1 National Institute for Public Health and the Environment
(RIVM), Bilthoven, The Netherlands.
2 Central Institute for Animal Disease Control (CIDC) Lelystad, The Netherlands.
3Naturalis Museum, Leiden, The Netherlands.
The European bat lyssaviruses (EBLVs) are not easily transmitted
from bats to other species, but such incidents have occurred rarely. In humans
EBLV infection can be fatal, and to date, worldwide, four such cases have
been reported (1). The most recent was in November 2002, when a 56 year old
bat worker in Scotland died of an EBLV2 infection, about six months after
he had been bitten by a Daubenton's bat (Myotis daubentonii
) (2). Other
cases were a 15 year old girl in Ukraine in 1977, who died five weeks after
she had been bitten on her finger by a bat. In Russia in 1985 an 11 year old
girl died four weeks after a bat bite on her lower lip. Both girls were infected
with EBLV1. In the same year as the Russian case, a 30 year old bat researcher
in Finland died of rabies caused by EBLV2 (3). In both this case and the Scottish
case, it has not been definitely determined when the fatal bites took place.
In North as well as South America, human rabies due to bat bites is observed
more frequently, but in these continents this is always the result of a
classical rabies virus infection and the vampire bat (Desmodus rotundus)
is the main reservoir of this virus (4,5). The vampire bat is found from
Chile in South America to as far north as the southern United States, but
is not indigenous to Europe.
Rabies virus is a bullet shaped RNA virus, family Rhabdoviridae,
genus lyssavirus. This genus can be divided into seven genotypes:
Type 1, classical rabies virus (RABV); type 2, lagos bat virus; type 3,
Mokola virus; type 4, Duvenhage virus; type 5, European bat lyssavirus 1
(EBLV1); type 6, European bat lyssavirus 2 (EBLV2); and type 7, Australian
Bat Lyssavirus (ABLV). In north west Europe, genotypes 5 and 6 are of major
importance because these can be transmitted by bats. Classical rabies virus
has been eradicated from most of the countries of this region, but is still
endemic in wildlife in eastern Europe. This means that there continues to
be a risk of (re)introduction. There have been several such reintroductions
in the last few decades. The European bat lyssaviruses are endemic in free
living insectivorous bats in Europe (6). In the Netherlands, the serotine
bat (Eptesicus serotinus) is the main reservoir of EBLV1 and the
Pond bat (Myotis dascycneme) is the main reservoir of EBLV2. The
serotine bat is seen in all the countries of Europe except Ireland, Norway,
Iceland, Finland, and the northern parts of Great Britain and Sweden. The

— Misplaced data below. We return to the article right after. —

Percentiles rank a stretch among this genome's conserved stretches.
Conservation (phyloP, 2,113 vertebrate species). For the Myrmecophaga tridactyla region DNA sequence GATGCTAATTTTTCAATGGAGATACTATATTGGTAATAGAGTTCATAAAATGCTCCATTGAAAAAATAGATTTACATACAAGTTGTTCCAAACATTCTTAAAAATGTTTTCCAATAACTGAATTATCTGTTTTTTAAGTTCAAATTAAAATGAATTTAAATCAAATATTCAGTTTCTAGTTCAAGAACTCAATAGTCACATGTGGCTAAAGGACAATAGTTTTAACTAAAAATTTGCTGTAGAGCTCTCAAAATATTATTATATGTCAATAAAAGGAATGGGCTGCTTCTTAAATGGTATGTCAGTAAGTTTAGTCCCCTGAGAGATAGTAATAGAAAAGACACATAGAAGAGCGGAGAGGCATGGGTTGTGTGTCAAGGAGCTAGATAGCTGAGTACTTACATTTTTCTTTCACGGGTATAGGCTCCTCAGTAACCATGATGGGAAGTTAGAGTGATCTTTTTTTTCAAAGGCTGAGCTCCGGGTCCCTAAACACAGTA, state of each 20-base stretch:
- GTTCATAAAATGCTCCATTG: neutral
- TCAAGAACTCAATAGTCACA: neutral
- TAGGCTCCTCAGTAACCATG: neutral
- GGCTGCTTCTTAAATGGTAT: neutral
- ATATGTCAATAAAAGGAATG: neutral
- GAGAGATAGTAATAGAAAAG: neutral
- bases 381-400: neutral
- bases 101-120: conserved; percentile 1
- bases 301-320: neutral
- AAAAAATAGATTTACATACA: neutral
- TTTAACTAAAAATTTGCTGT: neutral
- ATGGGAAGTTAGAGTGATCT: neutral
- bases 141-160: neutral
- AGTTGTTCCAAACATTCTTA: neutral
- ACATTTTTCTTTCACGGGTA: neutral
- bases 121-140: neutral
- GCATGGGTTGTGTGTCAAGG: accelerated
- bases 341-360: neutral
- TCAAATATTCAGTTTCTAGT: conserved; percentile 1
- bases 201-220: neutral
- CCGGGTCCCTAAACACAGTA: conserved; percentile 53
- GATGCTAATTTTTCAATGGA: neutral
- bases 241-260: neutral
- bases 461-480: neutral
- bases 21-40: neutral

Pond bat is also a native species in North West Europe. Highest concentrations
are reported from the Netherlands and the Baltic States, but it is assumed
that this bat also lives in large parts of eastern Europe.
In almost all cases bat lyssaviruses are transmitted after a percutaneous
wound, most often caused by a bite. Transmission of lyssavirus through aerosols
via mucous membranes has been described (7) but not for EBLVs. No one should
handle diseased or dead bats without protection such as gloves. People who
work with bats should be immunised. In the Netherlands bats involved in
biting incidents - if they can be captured - are tested for lyssavirus by
fluorescent antibody tests (FAT) on brain smears (8) at the Central Institute
for Animal Disease Control (CIDC) in Lelystad. People bitten by a lyssavirus
infected bat, receive post exposure prophylaxis. In unvaccinated persons
this consists of an immediate injection with antirabies immunoglobulins
(20 IE / kg) and 5 injections (day 0,3,7,14, and 28) with commercially available
rabies vaccine based on inactivated classical rabies virus (9).
From 1999 to 2001, a total of 280 bats were tested for lyssavirus at CIDC,
and 16 were found to be infected with EBLV1. All positive results were in
serotine bats. The prevalence of lyssavirus in serotine bats in the Netherlands
in this period was found to be 20% (16/82). Virus prevalence in the healthy
free living population is probably lower than in the bats submitted routinely
for testing. The National Institute for Public Health and the Environment
and CIDC Lelystad are working in a cooperative project to gain more insight
in EBLV prevalence in bats in the Netherlands. Sequence analyses of the
nucleoprotein encoding region of reverse transcriptase polymerase chain
reaction (RT PCR) amplified products of EBLVs detected in Dutch bats between
1997 and 2002 resulted in a 96-100% homology with EBLVs isolated in Europe
the last 10 years. EBLV2 sequences have not been detected in bats in the
Netherlands since 1993.
The United Kingdom (UK) remains rabies free. However, following the recent
death of a bat handler from EBL2 infection acquired in Scotland, the UK
has changed its policy and recommends pre-exposure vaccination of all bat
handlers as well as postexposure vaccination of anyone who is bitten or
comes into other close contact with bats in the UK (10). An agreed document
detailing answers to frequently asked questions is now available through
the website of the Department for the Environment and Rural Affairs (http://www.defra.gov.uk/animalh/diseases/notifiable/disease/bat_faq.PDF).
This may be useful for anyone dealing with queries about bat bites and other
bat exposures in the UK.